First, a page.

Hinoki Farm

After their retire­ment about 15 years ago, Mrs. and Mr. Kikuchi left Tokyo and start­ed a new life in the rural and moun­tain­ous region on the island of Kyushu in south­ern Japan. Here, they found­ed HINOKI FARM, where they built the build­ings and began tend­ing the fields and a garden on their own. The doc­u­men­tary HINOKI FARM is a study of their daily work and the simple things in life. It tells the story of the way life goes in old age, taking us on a visual jour­ney into ancient meth­ods, slow­ing down our every­day hustle. The com•position of the film and the smooth camera flows have an almost cathar­tic impact on the viewer. 


Is this a dream palace, a temple of excess or some­thing total­ly dif­fer­ent? SOLARIS expos­es the clos­ing hours and the night-time heart­beat of Tallinn’s Solaris shop­ping mall – a place built to enter­tain and mirror the world. The ambi­gu­i­ty of the camera’s gaze and the immer­sive sound­scape con­front the viewer with the raw mate­ri­al­i­ty of fleet­ing encoun­ters, cir­cu­la­to­ry sys­tems and a grad­u­al­ly trans­form­ing atmos­phere. Between neglect­ed con­sumer goods and the rhythm of an ongo­ing system, SOLARIS cre­ates an excep­tion­al and almost sur­re­al view on the world of things. (Pavel Borecký)

Strange Beasts

Set on the out­skirts of the Bow­land Fells, North York­shire, this film con­tains no dia­logue, but is instead a sen­so­ry explo­ration into the realms of an Eng­lish dairy farm. Paired with the exper­i­men­tal use of sound­scape and con­tact micro­phone record­ings, the camera is a quiet wit­ness as the parlor bus­tles with a sea of pied cows, the land­scape hums with the sound of elec­tric wire and a calf is pulled into exis­tence with the tug of a rope.


We con­sist of frag­ment­ed infor­ma­tion, frag­ment­ed sto­ries. What parts of us derive from our ances­tors? Do we repeat their pat­terns? What is left of our family his­to­ry? Their sto­ries are gone in a moment, in a wink of an eye. Could our roots be lost, or are they only hidden? UP-ROOTED is an exper­i­men­tal sen­so­ry ethnog­ra­phy with super-8 film that touch­es on three young women’s rela­tion­ship with migra­tion and ancestry.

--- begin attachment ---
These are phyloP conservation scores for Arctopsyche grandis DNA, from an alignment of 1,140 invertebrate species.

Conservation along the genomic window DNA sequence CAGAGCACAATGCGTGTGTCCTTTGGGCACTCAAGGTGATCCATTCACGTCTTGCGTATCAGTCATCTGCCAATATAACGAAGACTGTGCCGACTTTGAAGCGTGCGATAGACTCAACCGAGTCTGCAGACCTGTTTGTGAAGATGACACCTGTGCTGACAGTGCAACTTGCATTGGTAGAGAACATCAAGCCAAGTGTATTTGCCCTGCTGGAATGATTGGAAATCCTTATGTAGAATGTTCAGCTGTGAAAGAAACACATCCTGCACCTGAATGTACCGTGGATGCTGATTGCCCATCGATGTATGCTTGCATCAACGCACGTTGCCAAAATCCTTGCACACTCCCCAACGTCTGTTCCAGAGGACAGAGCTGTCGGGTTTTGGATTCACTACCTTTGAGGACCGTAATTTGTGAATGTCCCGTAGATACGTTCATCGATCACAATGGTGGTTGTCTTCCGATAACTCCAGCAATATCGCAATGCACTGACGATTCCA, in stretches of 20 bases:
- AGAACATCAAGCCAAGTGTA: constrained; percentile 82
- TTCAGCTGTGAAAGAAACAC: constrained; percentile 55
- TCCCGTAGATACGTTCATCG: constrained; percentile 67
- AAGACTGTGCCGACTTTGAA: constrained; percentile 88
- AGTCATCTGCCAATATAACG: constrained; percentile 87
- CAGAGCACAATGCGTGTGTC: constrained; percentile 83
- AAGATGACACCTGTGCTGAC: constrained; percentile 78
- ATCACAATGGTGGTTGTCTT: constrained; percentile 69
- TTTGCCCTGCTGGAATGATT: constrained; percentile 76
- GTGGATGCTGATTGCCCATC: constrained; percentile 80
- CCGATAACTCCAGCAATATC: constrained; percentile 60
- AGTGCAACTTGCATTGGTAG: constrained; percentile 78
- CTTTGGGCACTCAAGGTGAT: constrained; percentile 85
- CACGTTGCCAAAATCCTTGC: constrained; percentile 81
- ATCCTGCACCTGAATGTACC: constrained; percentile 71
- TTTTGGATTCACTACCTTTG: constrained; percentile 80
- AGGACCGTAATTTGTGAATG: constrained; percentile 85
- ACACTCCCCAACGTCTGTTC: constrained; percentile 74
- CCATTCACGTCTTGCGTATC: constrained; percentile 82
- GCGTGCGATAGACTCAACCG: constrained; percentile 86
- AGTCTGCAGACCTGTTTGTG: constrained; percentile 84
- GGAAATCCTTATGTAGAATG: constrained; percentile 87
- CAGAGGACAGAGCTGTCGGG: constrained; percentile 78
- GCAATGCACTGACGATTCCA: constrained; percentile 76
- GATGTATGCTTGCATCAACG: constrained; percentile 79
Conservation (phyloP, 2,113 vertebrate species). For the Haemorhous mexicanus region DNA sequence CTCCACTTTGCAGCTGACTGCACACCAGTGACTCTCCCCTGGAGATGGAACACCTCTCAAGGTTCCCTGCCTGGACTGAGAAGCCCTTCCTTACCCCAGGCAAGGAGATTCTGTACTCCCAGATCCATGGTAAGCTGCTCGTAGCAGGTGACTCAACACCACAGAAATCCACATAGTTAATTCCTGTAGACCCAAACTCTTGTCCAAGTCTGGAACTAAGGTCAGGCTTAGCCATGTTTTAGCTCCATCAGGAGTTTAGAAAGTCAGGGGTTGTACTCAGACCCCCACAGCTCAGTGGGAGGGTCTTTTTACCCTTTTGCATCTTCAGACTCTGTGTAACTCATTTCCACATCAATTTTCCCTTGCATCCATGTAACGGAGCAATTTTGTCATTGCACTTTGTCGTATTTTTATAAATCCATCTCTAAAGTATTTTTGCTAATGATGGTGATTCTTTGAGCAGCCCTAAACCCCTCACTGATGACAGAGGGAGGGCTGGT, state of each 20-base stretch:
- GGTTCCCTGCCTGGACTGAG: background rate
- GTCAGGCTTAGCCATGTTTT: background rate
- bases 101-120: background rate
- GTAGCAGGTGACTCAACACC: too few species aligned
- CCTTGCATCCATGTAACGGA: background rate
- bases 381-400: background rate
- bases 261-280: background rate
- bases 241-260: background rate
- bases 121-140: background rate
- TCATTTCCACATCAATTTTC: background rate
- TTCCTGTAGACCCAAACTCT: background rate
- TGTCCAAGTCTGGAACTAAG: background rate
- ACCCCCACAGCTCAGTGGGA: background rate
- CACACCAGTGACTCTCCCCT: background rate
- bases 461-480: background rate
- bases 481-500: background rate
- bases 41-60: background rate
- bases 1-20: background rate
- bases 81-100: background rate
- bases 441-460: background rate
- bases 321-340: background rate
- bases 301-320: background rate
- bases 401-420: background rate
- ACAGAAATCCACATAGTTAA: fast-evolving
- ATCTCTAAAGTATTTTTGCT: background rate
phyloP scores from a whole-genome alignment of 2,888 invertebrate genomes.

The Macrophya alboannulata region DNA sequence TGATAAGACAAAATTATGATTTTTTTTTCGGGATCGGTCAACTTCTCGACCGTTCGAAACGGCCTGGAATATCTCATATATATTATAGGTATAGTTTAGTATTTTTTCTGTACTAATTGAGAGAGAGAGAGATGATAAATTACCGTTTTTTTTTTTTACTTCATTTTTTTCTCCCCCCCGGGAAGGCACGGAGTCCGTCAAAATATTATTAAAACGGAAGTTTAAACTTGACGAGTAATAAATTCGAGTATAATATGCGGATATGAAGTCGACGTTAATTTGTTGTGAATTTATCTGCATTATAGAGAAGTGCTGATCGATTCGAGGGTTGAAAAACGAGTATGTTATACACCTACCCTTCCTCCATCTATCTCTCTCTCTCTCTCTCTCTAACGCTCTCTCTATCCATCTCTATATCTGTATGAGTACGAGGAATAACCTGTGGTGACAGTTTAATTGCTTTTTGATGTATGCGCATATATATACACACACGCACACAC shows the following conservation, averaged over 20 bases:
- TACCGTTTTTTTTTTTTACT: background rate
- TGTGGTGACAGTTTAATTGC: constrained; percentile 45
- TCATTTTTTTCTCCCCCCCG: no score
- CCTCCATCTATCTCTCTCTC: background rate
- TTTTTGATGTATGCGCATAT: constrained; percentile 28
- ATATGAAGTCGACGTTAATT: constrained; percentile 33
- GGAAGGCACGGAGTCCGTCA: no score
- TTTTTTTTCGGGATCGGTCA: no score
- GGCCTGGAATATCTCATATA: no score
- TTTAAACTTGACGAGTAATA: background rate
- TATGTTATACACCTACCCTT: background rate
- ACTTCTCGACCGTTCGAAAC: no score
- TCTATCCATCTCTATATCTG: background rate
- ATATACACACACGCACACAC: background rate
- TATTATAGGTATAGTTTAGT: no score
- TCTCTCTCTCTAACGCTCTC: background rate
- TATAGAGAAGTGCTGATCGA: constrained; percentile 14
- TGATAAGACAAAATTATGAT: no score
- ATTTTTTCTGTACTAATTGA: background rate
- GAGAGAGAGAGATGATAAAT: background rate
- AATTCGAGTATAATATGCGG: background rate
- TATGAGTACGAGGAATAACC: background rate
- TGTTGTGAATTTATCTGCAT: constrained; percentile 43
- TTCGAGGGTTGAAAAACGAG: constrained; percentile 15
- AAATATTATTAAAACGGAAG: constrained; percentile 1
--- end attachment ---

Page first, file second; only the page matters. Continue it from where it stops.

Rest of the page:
People, Moves, Places

How do you doc­u­ment or cap­ture the par­tic­u­lar “tone” of local inhab­i­tants living in their every­day sur­round­ings? And how do you get each of them to express their own per­son­al­i­ty with such an authen­tic­i­ty that their por­traits might even reveal some­thing that they didn’t knew about them­selves? This chore­o­graph­ic doc­u­men­tary shows a series of inter­re­la­tion­al field record­ings from Siglufjörður on the north­ern coast of Ice­land. Through an art­less con­cept of rep­e­ti­tions and bodily ges­tures, an anthro­po­log­i­cal por­trait of the inhab­i­tants in this small fish­ing vil­lage grad­u­al­ly emerges. Each of them is artic­u­lat­ing their own person – not in the dimen­sion of lin­gual com­mu­ni­ca­tion, but simply through the sim­i­lar­i­ties and dif­fer­ences that only the viewer is able to com­pre­hend. (Troels Prim­dahl)

Three Times Piparsod: Life in an Indian Village

It all began with the idea to ini­ti­ate a cul­tur­al exchange: Two film­mak­ers, an Indian and a French­man, were to create their own per­son­al take on the same sub­ject. Both were given the same time­frame and the same tech­ni­cal con­di­tions for the project. As an out­sider, the view of the French­man remains on the sur­face of things: he por­trays his ini­tial impres­sion of exter­nal appear­ances with­out prepa­ra­tion, with­out knowl­edge of the lan­guage. The camera becomes the instru­ment of this dis­cov­ery and its “naïve” pre­sen­ta­tion. Ray­mond Depar­don, reporter, pho­tog­ra­ph­er, and great film­mak­er of the cinema direct is able to pull off this very dif­fi­cult feat. His Indian coun­ter­part is Saeed A. Mirza, who is famil­iar with the real­i­ties of life in India and has made a name for him­self as a social­ly engaged filmmaker.


The future of India lies in its vil­lages,” Nehru once said. The vil­lage of Pipar­sod had already been researched for more than twenty years by the eth­nol­o­gist Jean-Luc Cham­bard, whose KALAVATI, shot in 1961, became an ini­tia­tive part of this tril­o­gy. Cham­bard pub­lished the book Atlas d’un vil­lage indien – Pipar­sod, Madhya Pradesh in 1980, and the pho­tog­ra­ph­er Marie-Laure de Decker was also involved in this inter­dis­ci­pli­nary project. The three parts of the tril­o­gy are not screened chrono­log­i­cal­ly, but in a move­ment from out­side to inside. First a dis­cov­ery with­out words, then a jump into social actu­al­i­ty and final­ly, like remem­ber­ing, the ethno­graph­ic backstory.



Indien, Frankre­ich 1961 / 35 Min. / Beta­cam­SP (von16mm) / OF

Regie, Kamera, Ton: Jean-Luc Cham­bard; Schnitt: Philippe Luzuy